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By Chris Gregory, Managing Editor

The Trousdale Prevention Coalition’s meeting on Monday, Feb. 3 focused on finding resources to help those in the community struggling with addiction issues.

“(This is) an issue that affects those who live in poverty and those who live in a mansion,” said Tim Diffenderfer of the Trousdale County Health Department. “It’s something that as a community we can work with getting people connected with resources to help them.”

Jeff Dickson, the director of the 15th Judicial District’s Drug Court, spoke on the successes and failures his program has seen in its 18 years of existence.

Drug Court is open to non-violent felony offenders in the 15th Judicial District, which covers Trousdale, Macon, Smith, Wilson and Jackson counties. The voluntary program lasts from 18 to 24 months and begins with 30 days of inpatient treatment, then follows with intensive outpatient treatment and counseling.

Chris Gregory / Hartsville Vidette
Will Johnson of the Tennessee National Guard speaks on anti-drug efforts.

Dickson said Drug Court has grown since its 2002 founding, when just three of 24 enrollees completed the program. Now, approximately seven of 10 who enter the program graduate and remain clean for at least five years afterward.

“What we do with the program is try to provide an intervention,” Dickson said. “We see a lot of folks caught in the cycle of addiction… they’ve committed offenses directed by their addictive behavior… Somewhere in there has to be a break.”

While Drug Court is designed for felony offenders, Jackson County is experimenting with a similar program for misdemeanor offenses (sentenced to less than a year incarceration).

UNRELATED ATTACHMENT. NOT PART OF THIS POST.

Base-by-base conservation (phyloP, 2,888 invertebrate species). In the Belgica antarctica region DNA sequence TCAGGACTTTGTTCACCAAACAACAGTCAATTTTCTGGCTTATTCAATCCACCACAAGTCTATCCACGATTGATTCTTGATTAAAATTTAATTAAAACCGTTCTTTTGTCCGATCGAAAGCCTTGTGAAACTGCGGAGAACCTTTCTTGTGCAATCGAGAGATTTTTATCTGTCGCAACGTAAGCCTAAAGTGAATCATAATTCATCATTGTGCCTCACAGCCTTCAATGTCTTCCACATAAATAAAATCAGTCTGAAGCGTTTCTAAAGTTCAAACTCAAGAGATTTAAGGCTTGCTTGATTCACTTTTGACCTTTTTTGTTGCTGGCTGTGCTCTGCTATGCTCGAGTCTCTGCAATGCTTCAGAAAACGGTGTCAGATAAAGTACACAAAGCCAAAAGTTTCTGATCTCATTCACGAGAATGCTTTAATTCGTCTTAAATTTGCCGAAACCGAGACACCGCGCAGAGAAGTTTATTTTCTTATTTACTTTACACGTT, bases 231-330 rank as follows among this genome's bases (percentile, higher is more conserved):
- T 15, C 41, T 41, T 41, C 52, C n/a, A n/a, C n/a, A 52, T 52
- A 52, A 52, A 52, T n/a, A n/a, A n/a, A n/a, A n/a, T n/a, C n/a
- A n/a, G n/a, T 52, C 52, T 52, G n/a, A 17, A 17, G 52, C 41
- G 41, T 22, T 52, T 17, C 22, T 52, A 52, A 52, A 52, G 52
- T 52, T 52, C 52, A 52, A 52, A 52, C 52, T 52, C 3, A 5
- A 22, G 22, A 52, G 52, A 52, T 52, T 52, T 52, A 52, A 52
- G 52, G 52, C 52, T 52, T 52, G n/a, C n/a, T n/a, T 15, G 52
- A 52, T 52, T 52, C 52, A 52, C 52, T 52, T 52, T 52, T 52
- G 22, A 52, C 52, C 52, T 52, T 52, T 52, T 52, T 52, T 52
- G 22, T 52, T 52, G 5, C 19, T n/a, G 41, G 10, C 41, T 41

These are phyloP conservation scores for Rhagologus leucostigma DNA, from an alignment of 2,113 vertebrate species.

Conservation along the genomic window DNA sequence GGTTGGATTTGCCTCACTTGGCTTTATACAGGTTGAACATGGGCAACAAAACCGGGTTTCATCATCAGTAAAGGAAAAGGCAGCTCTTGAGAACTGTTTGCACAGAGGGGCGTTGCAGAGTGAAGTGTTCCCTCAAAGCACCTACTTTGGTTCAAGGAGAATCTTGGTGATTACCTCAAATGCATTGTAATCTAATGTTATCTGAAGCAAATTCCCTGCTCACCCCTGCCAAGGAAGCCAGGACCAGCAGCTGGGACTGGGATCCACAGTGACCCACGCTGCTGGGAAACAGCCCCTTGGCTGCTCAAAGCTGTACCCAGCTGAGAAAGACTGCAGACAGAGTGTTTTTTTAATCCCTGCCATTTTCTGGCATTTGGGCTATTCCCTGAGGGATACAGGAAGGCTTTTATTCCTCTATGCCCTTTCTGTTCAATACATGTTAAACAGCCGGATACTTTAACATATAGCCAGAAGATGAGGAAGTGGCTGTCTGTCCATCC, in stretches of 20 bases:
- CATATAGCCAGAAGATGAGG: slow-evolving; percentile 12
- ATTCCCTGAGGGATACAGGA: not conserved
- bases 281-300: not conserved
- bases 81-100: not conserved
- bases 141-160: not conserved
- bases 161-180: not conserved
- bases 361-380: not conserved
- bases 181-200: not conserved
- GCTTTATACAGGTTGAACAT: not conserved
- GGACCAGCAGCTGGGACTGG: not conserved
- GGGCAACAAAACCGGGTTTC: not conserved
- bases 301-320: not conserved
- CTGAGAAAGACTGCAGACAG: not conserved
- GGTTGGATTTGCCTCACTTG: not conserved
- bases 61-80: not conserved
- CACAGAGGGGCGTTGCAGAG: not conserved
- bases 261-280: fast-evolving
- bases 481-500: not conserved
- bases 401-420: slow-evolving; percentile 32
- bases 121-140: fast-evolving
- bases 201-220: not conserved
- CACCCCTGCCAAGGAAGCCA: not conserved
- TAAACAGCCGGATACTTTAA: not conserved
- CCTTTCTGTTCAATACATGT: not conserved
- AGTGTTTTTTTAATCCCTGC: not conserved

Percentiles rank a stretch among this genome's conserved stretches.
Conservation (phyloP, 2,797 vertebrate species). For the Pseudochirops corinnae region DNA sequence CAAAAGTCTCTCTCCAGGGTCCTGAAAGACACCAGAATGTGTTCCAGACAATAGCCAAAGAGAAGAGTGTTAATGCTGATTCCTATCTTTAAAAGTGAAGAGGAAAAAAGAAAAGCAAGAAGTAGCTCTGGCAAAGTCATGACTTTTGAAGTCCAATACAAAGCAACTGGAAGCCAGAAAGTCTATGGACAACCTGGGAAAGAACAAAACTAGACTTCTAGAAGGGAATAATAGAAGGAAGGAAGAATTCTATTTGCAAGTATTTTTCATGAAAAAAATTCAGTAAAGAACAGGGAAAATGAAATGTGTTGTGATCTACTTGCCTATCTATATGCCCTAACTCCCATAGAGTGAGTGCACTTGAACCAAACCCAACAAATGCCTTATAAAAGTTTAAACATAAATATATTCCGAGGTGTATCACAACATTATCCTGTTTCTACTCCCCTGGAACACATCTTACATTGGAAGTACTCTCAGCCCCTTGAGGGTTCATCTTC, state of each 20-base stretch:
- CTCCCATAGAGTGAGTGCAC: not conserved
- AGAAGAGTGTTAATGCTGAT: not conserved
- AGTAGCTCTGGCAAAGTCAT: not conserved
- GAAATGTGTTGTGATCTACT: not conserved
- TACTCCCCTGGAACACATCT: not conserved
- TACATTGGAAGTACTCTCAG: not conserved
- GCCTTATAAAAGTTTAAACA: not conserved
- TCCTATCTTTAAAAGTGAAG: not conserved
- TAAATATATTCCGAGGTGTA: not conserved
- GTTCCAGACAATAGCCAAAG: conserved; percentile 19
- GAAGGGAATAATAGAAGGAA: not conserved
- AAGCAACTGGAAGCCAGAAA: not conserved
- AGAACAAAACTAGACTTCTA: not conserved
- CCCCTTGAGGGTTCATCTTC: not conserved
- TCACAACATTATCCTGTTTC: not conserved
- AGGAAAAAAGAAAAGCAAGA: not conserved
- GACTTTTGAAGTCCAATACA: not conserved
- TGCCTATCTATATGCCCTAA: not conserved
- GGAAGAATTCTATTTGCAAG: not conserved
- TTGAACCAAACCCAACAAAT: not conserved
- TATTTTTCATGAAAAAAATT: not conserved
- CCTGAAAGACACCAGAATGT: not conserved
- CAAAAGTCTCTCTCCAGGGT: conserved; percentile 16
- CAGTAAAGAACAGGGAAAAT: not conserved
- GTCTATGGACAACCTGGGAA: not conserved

Drug Court requires funding, but also cooperation between judges, prosecutors, defense attorneys and counselors to succeed, Dickson said when asked what it would take to launch a misdemeanor program in Trousdale County.

Dickson also announced the creation of First Step Fridays, a one-on-one meeting group. Each Friday in February at 11 a.m., volunteers who have gone through addiction treatment will be available to meet with those seeking help with addiction for themselves or for loved ones, in order to offer advice on how to find such help.

First Step Fridays will be held at the Wilson County Judicial Center in Lebanon, but is open to anyone in the 15th district needing help.

“It’s not treatment; it’s education, information and referral,” Dickson said. “They’ve been through this process and who better to answer those questions?”

Attendees also heard from Trousdale Sheriff Ray Russell, who said his office sees methamphetamine, marijuana and heroin. While there is not as much manufacture of meth locally, Russell said, the cheap availability of imported meth on the street often makes it the drug of choice, even with juveniles.

“Heroin is coming back; methamphetamine is more potent today,” Russell said.

Another resource promoted was Tennessee REDLINE, a 24/7 referral line for addiction and mental health issues. Anyone can call 1-800-889-9789 to learn about resources for those problems and REDLINE currently receives over 1,000 calls monthly.

Will Johnson of the Tennessee National Guard’s Counterdrug Task Force spoke on the need for community efforts to fight the problem of drug addiction.

“It basically boils down to education,” Johnson said. “It’s youth, parents, businesses, media, schools, volunteer groups… Building a coalition starts with each and every one of you.”

The Trousdale Prevention Coalition will hold its next meeting on Monday, March 2 at 6 p.m. at the Community Center.

Reach Chris Gregory at 615-374-3556 or [email protected]